Caring for a loved one can be more complicated and costly than you think
Often Overlooked Costs Associated With Caregiving
by Paige Estigarribia
Protecting Elderly Parents
Helping Elderly Parents Organize Must-Have Financial Paperwork and Information
When You Don't Think Your Sibling Is Providing Adequate Care to Your Elderly Parents
Controlling Medical Costs in Retirement
Organizing the caregiving process can take time and patience. There are many different considerations, especially regarding the costs. We wanted to find out a little more about the often overlooked costs associated with caregiving, so we reached out to Ashley Huntsberry-Lett, editor-in-chief at AgingCare.com. She gave us some valuable tips and insight on costs that are often overlooked when planning for the care of a loved one. Here are her tips:
Q: What are some important, but often overlooked, costs associated with home caregiving?
Ms. Huntsberry-Lett: For many family caregivers, an aging parent has not lived with them throughout their adult life. They come to realize, whether it is during a holiday visit or news of developing health issues, that their parent is no longer able to live alone safely. A number of the members on AgingCare.com's Support Groups have made the choice to move their parent(s) into their own home in order to provide care and supervision rather than opting for an apartment in assisted living or another long term care facility (which can be extremely pricey).
These family members have not lived together in decades, and this new arrangement can be extremely trying for everyone involved. However, the costs of this decision, initially made to save money on care and housing expenses, can actually add up very quickly. Depending on the layout of the home and the aging parent's health and mobility level, equipment may have to be installed to make the home senior-friendly. Strength, balance, and mobility issues may not yet be an issue for Mom and Dad when they move in, but things can change very quickly.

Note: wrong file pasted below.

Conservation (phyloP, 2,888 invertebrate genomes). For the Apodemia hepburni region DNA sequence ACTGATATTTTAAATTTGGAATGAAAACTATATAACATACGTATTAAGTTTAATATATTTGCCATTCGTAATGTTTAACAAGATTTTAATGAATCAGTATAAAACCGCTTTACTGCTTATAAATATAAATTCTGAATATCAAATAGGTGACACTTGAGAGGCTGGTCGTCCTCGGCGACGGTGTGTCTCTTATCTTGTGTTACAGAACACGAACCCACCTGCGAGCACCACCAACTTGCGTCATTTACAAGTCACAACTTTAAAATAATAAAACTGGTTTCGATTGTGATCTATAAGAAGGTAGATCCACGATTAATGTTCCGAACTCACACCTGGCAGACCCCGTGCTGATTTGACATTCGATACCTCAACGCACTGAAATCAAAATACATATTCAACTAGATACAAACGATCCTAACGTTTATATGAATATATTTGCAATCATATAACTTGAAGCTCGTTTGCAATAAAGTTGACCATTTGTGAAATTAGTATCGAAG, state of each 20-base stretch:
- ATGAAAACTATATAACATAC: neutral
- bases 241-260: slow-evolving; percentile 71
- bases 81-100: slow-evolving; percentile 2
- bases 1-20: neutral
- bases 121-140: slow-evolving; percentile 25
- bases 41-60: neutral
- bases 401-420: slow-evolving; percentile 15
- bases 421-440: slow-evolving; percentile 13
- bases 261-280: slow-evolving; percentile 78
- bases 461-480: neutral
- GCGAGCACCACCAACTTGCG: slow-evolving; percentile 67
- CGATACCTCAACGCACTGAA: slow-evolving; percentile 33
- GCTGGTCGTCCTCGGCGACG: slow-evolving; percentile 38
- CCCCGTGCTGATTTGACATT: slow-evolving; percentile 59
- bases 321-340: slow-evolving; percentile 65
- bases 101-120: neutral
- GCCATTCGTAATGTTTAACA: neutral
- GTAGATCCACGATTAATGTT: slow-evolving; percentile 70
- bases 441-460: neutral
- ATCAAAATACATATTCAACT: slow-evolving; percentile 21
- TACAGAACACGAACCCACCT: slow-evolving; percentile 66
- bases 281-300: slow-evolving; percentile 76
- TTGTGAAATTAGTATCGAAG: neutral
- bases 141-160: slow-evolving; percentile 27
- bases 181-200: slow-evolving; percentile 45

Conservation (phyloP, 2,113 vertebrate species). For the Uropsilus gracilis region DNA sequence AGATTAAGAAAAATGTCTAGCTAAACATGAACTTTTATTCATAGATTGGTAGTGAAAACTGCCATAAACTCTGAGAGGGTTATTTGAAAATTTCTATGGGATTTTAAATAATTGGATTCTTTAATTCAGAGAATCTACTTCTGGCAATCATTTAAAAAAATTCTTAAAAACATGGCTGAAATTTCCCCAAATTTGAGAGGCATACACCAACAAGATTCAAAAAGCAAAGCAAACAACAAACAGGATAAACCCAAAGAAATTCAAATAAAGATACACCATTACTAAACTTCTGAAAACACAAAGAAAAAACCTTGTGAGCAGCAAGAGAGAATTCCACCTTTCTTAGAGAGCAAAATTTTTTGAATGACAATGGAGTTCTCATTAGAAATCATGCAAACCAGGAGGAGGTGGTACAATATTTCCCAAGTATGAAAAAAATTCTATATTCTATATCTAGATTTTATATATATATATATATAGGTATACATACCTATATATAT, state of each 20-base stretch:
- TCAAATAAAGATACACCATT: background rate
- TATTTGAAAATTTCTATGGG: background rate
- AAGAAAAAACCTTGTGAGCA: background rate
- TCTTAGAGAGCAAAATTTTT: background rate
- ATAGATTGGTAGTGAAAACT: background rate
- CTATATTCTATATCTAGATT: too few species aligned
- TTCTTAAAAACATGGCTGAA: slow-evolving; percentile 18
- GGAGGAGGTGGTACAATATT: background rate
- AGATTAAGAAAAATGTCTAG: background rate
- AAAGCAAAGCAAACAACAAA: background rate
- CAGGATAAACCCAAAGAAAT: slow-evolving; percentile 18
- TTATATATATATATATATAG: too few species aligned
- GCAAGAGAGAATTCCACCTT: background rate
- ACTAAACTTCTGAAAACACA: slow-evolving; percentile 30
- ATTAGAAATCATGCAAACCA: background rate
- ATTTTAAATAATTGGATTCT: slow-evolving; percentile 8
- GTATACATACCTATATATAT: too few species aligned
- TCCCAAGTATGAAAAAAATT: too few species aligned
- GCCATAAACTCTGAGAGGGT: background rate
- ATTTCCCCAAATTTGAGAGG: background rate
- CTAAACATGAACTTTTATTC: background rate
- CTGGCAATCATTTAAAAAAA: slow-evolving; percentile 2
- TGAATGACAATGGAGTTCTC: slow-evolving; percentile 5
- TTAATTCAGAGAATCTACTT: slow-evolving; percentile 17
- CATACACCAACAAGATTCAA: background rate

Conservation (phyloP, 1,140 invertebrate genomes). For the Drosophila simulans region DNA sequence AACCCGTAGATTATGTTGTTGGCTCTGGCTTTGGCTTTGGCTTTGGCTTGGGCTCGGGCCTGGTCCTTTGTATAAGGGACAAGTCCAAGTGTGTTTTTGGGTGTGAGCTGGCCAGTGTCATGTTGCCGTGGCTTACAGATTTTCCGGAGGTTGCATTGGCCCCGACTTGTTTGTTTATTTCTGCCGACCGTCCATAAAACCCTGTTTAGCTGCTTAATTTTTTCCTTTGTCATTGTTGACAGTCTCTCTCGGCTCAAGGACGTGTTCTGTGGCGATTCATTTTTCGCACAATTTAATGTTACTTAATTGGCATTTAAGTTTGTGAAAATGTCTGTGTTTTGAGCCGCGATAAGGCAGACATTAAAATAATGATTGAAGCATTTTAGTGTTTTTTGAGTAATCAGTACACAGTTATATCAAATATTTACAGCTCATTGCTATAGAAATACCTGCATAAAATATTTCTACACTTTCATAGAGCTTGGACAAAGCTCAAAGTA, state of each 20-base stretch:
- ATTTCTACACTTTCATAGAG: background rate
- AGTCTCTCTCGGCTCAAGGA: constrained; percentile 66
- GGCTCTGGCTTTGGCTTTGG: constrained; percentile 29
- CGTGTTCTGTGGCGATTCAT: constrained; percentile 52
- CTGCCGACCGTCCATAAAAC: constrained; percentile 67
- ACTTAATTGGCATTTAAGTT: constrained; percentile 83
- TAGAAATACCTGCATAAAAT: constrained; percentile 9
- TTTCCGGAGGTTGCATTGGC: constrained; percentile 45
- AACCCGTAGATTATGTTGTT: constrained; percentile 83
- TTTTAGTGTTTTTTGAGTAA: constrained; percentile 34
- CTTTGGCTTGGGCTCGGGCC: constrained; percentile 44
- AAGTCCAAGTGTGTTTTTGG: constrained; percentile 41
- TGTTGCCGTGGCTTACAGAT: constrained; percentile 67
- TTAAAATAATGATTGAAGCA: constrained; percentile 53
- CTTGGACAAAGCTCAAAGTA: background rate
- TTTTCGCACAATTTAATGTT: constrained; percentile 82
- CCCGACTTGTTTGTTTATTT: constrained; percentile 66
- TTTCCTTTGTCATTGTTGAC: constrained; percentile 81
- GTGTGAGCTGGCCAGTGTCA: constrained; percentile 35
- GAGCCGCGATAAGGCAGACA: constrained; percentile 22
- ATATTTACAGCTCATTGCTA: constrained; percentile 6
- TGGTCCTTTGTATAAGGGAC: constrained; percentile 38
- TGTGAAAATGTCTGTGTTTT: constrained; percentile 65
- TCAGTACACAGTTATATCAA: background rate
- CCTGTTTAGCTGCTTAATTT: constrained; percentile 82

Stairs can be one of the most dangerous aspects of getting around the house for seniors, but installing a stair lift is far less expensive and less stressful than moving or dealing with a serious fall. Bathrooms are also notoriously hazardous for aging loved ones who may be prone to falling. A walk-in shower or tub as well as grab bars or handrails installed in precarious spots are great additions for seniors who are unsteady on their feet. Other adaptive measures a caregiver may have to take include adding non-slip strips to certain areas of the house, ramps, raised toilet seats, purchasing a medical alert device, and changing out light switches and/or doorknobs with ones that are easier for a loved one to grasp and use. Some of these items may be expensive, but when used correctly, each one can provide added peace of mind, which is priceless to a family caregiver.
Furthermore, any time you add another person (or two) to your household, costs will go up. This affects everyday expenses, such as grocery budgets, water, electricity, heat, transportation, etc. In some cases, an aging loved one may be able to pay for their own costs of daily living, but many family caregivers end up taking on at least some portion of these costs themselves.
Lastly, transportation costs can definitely sneak up on a caregiver. Even a meticulous budgeter may overlook the "few miles here and there" that they drive Mom or Dad to various doctor's appointments, bingo nights, church functions, etc. However, the cost of gas and the wear and tear on a vehicle can add up very quickly.
Q: Are there ways, when planning for caregiving, to be sure you have thought through all parts of the caregiving budget?